In the passage above, Nephi reproves his brothers for forgetting three things:

  1. They had seen an angel (1 Nephi 3:29). This brief but impactful experience surely qualifies as unforgettable, and neither Laman nor Lemuel were unaware that it had happened. However, they had failed to grasp the significance of the experience, and even immediately afterward, they had failed to factor the experience appropriately into their decisions. They stopped beating Nephi and Sam, but they continued to complain and to question the feasibility of their mission (1 Nephi 3:31). Now, as they returned from a second successful trip to Jerusalem, they were engaging in the same persecution of their brother which had led to the appearance of the angel the first time.
  2. They had successfully obtained the brass plates. After the angel appeared to them, Nephi had gone into the city, and the Lord had prepared the way for him to fulfill the apparently impossible assignment they had received (1 Nephi 4). Both Laman and Lemuel knew this, but they failed to learn from the experience. They continued to behave as they had before.
  3. The Lord can do anything for us if we have faith in Him. Laman and Lemuel surely understood this principle intellectually. Nephi reminded them of it immediately after their experience with the angel (1 Nephi 4:1-3). Furthermore, their own direct experience with the angel and with obtaining the brass plates could have inspired them to exercise faith in similar situations in the future. But they had forgotten the principle and were therefore failing to exercise faith in Him.

Today, I will remember the important spiritual experiences in my life. I will remember the lessons I have learned from those experiences and will ponder what I can do to incorporate those lessons into my future decisions.

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This Redeemer of the World – 1 Nephi 10:5-6

5 And he also spake concerning the prophets, how great a number had testified of these things, concerning this Messiah, of whom he had spoken, or this Redeemer of the world.
6 Wherefore, all mankind were in a lost and in a fallen state, and ever would be save they should rely on this Redeemer.
(1 Nephi 10:5-6)

The first step in getting help is recognizing that you need it. You’ll never call the doctor until you recognize you’re sick. Likewise, you won’t reach out to God for spiritual healing until, like Enos, your soul begins to “hunger,” or like King Benjamin’s people, you become aware of your own spiritual deficiencies (Enos 1:3-4, Mosiah 4:2).

After studying the words of the prophets on the brass plates, Lehi taught his sons about the Savior. To help them understand why a Savior was necessary, he used a phrase which later Book of Mormon prophets would use repeatedly. He told them that all people are “in a lost and in a fallen state” until we learn to rely on our Redeemer. (See 2 Nephi 25:17, Mosiah 16:4, Alma 12:22, Alma 42:6.)

  • To be lost implies that we are not where we should be, and that we don’t know how to get there
  • To be fallen implies that we have lost our position of honor and have been damaged by our actions.
  • The Savior said that He came to “save that which is lost” (Matthew 18:11). He also reminded the people that, if one of their sheep were to fall into a pit, they would rescue it, adding “How much then is a man better than a sheep?” (Matthew 12:11-12) He is willing and able to rescue us and will do so as soon as we recognize our need to be rescued and ask for help.
  • Today, I will remember that when I lose my way or fall down, I have a Redeemer whom I can rely on to find me and to lift me up. I will recognize my need for His help and will be grateful that His redeeming power is always available to me.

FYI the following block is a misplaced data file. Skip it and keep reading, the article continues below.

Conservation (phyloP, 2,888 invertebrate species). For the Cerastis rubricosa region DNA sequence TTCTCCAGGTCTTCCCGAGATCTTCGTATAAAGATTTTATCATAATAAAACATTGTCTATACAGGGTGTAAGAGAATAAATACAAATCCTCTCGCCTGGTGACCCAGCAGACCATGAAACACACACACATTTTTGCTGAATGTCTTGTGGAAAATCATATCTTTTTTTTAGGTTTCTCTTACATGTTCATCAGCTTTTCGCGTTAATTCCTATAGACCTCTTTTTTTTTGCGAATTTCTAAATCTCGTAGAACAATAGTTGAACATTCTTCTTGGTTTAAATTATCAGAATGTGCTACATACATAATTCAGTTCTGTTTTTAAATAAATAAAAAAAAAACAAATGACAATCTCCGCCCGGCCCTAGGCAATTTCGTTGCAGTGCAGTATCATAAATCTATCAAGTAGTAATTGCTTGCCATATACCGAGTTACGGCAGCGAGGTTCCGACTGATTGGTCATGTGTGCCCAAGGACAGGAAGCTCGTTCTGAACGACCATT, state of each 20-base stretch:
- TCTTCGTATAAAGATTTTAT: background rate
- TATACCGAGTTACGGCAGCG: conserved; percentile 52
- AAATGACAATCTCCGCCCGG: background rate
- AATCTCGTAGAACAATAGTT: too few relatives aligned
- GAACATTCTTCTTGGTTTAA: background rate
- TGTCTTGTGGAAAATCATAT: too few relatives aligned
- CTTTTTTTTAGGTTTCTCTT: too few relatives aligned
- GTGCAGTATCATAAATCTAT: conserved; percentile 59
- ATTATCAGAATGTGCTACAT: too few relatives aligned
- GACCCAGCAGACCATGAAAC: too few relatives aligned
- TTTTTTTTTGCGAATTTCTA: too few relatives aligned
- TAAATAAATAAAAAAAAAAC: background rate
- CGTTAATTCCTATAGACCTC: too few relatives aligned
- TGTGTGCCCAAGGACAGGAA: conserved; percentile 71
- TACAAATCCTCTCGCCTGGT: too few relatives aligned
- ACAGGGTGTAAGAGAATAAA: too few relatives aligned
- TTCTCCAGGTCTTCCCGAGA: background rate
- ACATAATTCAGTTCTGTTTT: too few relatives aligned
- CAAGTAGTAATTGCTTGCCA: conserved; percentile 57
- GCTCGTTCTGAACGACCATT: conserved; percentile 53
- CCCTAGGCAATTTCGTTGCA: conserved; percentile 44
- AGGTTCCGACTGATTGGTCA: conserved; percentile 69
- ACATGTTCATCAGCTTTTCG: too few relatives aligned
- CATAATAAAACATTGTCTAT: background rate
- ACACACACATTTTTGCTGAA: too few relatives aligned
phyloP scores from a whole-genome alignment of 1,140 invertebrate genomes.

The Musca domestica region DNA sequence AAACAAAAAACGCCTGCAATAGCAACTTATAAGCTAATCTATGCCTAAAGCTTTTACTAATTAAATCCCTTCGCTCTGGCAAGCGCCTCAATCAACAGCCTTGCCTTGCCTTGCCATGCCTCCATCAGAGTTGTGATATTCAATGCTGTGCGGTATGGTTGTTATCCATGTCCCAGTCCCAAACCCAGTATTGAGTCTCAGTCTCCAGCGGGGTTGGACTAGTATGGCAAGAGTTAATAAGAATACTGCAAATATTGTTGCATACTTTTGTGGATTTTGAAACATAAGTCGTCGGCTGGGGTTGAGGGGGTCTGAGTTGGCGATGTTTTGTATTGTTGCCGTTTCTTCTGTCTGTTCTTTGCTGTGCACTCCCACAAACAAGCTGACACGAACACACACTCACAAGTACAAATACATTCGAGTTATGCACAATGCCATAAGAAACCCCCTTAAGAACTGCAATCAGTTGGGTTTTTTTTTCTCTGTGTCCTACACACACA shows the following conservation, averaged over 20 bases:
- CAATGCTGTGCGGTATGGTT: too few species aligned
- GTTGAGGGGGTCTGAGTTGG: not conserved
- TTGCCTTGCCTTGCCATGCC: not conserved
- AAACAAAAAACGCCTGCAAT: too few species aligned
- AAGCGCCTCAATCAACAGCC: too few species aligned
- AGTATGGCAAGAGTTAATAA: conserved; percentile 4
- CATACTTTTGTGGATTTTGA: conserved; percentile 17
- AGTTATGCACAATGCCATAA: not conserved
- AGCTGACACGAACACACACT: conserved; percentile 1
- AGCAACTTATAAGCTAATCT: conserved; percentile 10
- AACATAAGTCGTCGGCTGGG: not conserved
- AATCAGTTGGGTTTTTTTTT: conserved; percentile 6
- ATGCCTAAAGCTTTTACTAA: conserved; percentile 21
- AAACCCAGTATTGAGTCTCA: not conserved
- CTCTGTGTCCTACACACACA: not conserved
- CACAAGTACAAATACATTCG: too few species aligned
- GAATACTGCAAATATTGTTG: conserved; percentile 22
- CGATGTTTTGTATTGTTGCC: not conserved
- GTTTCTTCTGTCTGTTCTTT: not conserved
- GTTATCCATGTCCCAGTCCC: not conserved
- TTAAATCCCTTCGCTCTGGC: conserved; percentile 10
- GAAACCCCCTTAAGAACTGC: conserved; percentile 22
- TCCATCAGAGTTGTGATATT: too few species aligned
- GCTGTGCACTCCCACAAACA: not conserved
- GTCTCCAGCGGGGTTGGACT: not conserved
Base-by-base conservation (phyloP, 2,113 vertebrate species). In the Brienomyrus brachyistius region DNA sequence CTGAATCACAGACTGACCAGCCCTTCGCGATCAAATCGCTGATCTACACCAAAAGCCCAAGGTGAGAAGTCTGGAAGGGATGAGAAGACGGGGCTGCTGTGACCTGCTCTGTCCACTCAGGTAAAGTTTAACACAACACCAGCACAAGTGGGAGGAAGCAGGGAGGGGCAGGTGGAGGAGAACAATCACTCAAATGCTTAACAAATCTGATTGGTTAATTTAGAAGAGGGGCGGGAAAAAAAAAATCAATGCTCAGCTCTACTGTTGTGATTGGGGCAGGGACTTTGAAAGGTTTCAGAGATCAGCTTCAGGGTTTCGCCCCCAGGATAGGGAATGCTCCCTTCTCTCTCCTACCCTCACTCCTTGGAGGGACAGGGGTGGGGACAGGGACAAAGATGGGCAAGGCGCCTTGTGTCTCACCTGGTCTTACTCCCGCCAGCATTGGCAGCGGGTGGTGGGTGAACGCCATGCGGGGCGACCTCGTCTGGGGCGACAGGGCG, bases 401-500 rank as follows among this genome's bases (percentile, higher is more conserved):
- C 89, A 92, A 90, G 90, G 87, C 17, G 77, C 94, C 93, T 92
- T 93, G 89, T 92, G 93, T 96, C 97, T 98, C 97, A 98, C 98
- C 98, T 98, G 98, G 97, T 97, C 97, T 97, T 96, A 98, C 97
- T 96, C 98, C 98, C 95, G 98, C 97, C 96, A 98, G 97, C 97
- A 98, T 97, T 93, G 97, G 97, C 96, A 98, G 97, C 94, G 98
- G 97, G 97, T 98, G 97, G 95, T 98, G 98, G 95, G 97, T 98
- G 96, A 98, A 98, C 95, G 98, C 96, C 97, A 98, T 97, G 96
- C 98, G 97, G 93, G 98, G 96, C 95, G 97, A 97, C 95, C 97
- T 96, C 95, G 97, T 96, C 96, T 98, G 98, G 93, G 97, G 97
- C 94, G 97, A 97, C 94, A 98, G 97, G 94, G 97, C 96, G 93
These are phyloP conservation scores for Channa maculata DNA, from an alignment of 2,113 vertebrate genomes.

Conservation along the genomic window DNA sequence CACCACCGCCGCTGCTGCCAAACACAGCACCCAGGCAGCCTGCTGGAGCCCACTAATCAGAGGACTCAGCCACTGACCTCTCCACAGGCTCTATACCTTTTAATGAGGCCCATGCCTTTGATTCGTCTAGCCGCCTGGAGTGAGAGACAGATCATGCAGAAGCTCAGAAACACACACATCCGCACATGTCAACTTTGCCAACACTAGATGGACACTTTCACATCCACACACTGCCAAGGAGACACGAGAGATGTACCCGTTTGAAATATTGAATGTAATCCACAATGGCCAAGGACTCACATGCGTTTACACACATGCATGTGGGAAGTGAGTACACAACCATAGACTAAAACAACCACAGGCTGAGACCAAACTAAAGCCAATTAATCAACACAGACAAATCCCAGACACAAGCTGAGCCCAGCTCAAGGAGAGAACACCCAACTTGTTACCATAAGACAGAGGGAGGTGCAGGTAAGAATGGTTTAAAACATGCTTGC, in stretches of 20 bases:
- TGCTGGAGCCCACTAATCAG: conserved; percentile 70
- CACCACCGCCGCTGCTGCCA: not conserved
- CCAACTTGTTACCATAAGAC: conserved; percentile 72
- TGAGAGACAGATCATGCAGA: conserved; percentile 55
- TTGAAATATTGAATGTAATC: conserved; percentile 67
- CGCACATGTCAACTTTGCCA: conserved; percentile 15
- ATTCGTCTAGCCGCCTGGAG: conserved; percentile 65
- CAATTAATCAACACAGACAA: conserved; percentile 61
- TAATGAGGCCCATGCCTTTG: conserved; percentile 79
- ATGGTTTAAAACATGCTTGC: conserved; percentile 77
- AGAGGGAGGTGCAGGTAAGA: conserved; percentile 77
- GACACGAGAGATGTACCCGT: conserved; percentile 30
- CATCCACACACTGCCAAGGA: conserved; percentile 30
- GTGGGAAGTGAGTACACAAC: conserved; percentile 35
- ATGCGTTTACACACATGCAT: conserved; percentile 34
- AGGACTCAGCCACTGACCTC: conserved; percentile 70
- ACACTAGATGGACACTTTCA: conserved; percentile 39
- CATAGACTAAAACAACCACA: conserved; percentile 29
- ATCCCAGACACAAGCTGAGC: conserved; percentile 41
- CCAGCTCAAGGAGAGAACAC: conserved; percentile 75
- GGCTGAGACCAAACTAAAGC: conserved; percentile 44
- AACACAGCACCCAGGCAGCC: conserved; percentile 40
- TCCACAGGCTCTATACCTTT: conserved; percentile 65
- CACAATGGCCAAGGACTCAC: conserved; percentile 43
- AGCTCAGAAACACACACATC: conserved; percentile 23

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    Prepare Ye the Way of the Lord – 1 Nephi 10:8

    8 Yea, even he should go forth and cry in the wilderness: Prepare ye the way of the Lord, and make his paths straight; for there standeth one among you whom ye know not; and he is mightier than I, whose shoe’s latchet I am not worthy to unloose. And much spake my father concerning this thing.
    (1 Nephi 10:8)

    After studying the words of prophets contained on the brass plates, Lehi taught his children about the Savior. He explained that a prophet (John the Baptist) would prepare the way for the Savior’s ministry, just as Isaiah had prophesied (Isaiah 40:3).

    Even though this prophecy is specifically about John the Baptist, it has relevance for each of us. In a revelation received by Joseph Smith in Fayette, New York, the Lord commanded members of the Church to preach this message to the world: “Repent, repent, and prepare ye the way of the Lord, and make his paths straight; for the kingdom of heaven is at hand” (D&C 33:10).

    We can prepare the way of the Lord by taking actions which help our hearts and minds become receptive to His Spirit. This includes repentance and participation in the ordinances of the gospel. We also prepare the way for ourselves and others by acting on revelation we receive.

    Today, I will prepare the way of the Lord by opening my mind and heart, being willing to accept the messages God wants to send me, and then acting on the messages I receive from Him.

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    Lessons from Sermons to Hostile Audiences

    During July, I studied sermons which were delivered under less favorable circumstances. In all of these cases, some people in the audience did respond favorably to the message, but the majority of people were not willing to listen. And in every case, the prophets knew that they were in danger because of the hostility to their message. Here is a list of the sermons I studied:

    1. Abinadi’s sermon to the priests of King Noah
    2. Alma and Amulek’s sermon in the city of Ammonihah
    3. Alma and Amulek’s sermon to the Zoramites
    4. Nephi’s sermon from his tower
    5. Samuel the Lamanite’s sermon to the Nephites in Zarahemla

    Here are some of the lessons I learned from these five sermons:

    1. Don’t be self-righteous.